This is the second post in my new series, 365 Days with a New Presbytery.  You can find the first post here.

These are challenging but exciting times for ministry in Pinellas County and Pasco County in Florida. There are many opportunities for education, ministry and mission all around us.  About a million people live in the West region! Pinellas and Pasco are also some of the wealthiest counties in the country.  We have lots of people and money. But most of the people and their money don’t intersect with our congregations. How will Presbyterians respond? The West region also is home to some of the poorest neighborhoods in the country, and some of the most challenging school problems in the state of Florida.  Poverty and homelessness are, also, significant issues in the midst of great resources.  How will the West region respond?

SatBlog Pic 2014 Aug 2 Billurday, I attended my first meeting of the West region of the Tampa Bay Presbytery, and after taking my seat, talked with Bill Hemme, a math professor at St. Petersburg College and a ruling elder from First Presbyterian Church, Dunedin.  The 60 or so participants sat at round tables of 7 or 8 people each in the fellowship hall of Trinity Presbyterian Church in Clearwater. Various speakers throughout the morning repeatedly mentioned the words “relationship” and “those relationships.”

Leaders of the new “West” region guided participants in a discernment process in order to consider possible mission priorities.  At our individual tables, we discussed the issues of homelessness, hunger, poverty, human trafficking, and youth. Presbytery leaders also explained to the gathering how we would make decisions in the new region. They explained the work of the three committees of the regional body, outlining the number of meetings per year, the forms and steps in the process for doing business in the coming months. I left the meeting intrigued by the possibilities before us in Pinellas and Pasco County, and with the following questions:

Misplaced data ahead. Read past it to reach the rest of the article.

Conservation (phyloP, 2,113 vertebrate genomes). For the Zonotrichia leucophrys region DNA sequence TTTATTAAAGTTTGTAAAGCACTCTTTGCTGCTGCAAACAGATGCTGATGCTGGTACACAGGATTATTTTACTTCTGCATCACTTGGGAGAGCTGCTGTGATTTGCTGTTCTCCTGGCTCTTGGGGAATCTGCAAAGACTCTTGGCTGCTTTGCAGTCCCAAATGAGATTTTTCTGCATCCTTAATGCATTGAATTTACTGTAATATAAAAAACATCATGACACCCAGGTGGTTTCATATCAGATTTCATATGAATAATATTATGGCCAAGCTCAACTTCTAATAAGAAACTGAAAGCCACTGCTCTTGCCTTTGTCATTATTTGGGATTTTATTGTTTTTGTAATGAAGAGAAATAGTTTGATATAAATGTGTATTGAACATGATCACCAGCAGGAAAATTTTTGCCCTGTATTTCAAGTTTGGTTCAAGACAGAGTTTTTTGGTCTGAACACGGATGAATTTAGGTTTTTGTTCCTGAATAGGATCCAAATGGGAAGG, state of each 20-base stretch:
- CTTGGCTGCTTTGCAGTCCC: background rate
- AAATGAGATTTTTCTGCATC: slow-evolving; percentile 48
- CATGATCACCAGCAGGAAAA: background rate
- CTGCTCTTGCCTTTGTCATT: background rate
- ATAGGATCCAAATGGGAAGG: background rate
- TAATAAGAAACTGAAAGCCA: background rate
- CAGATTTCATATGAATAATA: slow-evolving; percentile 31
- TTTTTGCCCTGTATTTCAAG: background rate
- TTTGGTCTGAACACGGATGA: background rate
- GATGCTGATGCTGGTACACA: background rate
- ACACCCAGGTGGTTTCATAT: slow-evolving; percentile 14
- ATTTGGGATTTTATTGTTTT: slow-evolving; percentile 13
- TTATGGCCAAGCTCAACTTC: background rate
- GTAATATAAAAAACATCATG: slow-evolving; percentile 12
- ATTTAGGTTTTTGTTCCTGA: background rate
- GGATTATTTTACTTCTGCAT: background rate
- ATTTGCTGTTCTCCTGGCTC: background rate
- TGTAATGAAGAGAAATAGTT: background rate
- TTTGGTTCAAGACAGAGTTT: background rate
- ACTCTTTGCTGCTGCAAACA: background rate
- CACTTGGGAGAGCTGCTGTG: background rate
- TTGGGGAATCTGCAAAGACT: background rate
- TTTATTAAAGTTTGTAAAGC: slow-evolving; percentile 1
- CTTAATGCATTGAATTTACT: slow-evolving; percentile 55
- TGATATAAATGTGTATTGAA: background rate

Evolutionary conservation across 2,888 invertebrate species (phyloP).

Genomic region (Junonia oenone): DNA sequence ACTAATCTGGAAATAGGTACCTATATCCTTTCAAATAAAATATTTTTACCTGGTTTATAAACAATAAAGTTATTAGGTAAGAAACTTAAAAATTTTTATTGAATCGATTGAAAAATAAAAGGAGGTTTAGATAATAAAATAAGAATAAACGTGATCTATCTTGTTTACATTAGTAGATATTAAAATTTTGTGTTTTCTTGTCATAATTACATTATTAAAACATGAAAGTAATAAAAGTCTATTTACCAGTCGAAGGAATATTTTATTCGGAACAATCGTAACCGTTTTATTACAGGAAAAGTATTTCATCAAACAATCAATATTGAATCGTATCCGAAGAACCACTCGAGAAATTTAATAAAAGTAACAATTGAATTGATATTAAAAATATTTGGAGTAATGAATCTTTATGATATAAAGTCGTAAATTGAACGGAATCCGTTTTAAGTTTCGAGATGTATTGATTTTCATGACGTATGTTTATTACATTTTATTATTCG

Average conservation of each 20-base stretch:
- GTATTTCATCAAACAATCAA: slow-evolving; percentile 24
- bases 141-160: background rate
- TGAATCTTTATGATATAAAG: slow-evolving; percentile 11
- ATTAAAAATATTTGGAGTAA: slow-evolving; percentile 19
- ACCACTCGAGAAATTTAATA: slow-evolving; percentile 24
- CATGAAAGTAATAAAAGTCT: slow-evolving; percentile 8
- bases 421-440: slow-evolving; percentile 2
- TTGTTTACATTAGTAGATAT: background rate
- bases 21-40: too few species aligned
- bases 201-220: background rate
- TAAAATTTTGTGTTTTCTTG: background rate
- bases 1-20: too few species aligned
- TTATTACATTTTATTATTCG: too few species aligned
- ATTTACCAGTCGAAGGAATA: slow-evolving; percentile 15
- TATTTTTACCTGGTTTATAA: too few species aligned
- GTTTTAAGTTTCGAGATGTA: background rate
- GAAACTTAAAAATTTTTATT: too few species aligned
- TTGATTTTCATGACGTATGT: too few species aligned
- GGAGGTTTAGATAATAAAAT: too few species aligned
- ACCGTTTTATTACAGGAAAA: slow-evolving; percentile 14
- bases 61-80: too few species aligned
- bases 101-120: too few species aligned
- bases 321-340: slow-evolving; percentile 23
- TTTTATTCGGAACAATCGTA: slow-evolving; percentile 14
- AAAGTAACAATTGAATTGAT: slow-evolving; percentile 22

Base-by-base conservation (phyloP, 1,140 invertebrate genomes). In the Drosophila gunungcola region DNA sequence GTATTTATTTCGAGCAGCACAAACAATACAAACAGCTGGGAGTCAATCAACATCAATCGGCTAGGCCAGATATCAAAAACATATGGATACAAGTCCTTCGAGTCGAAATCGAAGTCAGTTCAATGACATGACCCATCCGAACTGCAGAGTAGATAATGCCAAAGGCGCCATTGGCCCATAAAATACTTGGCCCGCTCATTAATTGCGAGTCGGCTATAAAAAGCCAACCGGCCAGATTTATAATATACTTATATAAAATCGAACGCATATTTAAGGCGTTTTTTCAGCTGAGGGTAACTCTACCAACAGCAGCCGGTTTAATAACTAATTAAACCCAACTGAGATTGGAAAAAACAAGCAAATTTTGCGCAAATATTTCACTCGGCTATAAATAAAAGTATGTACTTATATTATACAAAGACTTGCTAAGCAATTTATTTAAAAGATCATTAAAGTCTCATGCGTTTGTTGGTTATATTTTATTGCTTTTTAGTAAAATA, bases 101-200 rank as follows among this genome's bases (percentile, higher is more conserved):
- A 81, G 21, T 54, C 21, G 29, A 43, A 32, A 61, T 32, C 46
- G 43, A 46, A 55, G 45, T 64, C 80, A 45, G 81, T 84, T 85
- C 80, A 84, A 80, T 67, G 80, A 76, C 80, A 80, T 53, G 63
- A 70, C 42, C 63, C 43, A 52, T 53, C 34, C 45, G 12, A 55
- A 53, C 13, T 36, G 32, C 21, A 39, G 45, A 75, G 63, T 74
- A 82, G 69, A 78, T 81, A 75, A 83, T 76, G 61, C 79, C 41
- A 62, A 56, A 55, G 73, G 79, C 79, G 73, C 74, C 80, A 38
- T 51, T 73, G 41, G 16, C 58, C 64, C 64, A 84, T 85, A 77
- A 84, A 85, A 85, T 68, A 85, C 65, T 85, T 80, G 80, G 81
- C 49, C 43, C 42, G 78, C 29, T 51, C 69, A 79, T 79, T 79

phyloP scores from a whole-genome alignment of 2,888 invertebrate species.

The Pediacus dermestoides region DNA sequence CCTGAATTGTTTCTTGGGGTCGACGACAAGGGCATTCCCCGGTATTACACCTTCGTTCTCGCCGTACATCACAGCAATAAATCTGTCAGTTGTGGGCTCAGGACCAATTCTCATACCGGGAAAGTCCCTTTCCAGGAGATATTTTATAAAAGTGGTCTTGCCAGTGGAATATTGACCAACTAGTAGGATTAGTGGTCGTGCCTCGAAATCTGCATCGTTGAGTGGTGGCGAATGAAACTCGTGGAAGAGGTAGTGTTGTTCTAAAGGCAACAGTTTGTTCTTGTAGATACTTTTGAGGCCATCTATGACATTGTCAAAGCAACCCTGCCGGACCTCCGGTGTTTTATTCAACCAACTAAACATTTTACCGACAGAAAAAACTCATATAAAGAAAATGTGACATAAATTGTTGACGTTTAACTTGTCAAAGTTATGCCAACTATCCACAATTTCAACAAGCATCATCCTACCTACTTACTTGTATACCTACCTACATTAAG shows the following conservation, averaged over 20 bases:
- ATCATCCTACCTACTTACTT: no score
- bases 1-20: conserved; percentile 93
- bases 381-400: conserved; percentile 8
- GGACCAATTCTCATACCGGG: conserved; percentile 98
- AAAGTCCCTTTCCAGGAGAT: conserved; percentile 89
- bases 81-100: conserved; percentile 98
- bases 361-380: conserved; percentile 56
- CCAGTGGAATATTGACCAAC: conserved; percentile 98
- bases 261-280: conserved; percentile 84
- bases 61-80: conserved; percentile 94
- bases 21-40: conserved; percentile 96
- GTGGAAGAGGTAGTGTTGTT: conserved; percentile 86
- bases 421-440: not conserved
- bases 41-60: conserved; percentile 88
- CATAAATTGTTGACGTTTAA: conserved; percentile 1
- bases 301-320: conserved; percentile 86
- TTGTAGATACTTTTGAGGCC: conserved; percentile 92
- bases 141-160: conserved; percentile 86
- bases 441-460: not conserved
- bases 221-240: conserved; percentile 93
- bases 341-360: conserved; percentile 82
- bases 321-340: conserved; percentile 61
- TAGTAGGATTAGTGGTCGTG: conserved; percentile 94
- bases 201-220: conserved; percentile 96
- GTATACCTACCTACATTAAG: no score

• Do we need to reevaluate the process of discernment and decision-making within the new West region? Will the use of committees, forms and detailed requirements be the best way forward as we discern vocation, mission priorities, and oversight of congregations in the 21st Century?
  • Many of our congregations in the West region are moving toward part-time paid pastors, and have sold their manses.  How will a new pastor be able to support him or herself?
  • Do we need to reconsider the “business model” of congregations in the West region.  What can we learn from congregations like Hot Metal Bridge and Open Door in Pittsburgh Presbytery, and other new congregations, which have an abundance of young adults participating in their ministries?

Meeting the challenges and opportunities before us, in the new West region, will need a lot of conversation and creativity, as we move forward into the 21st Century.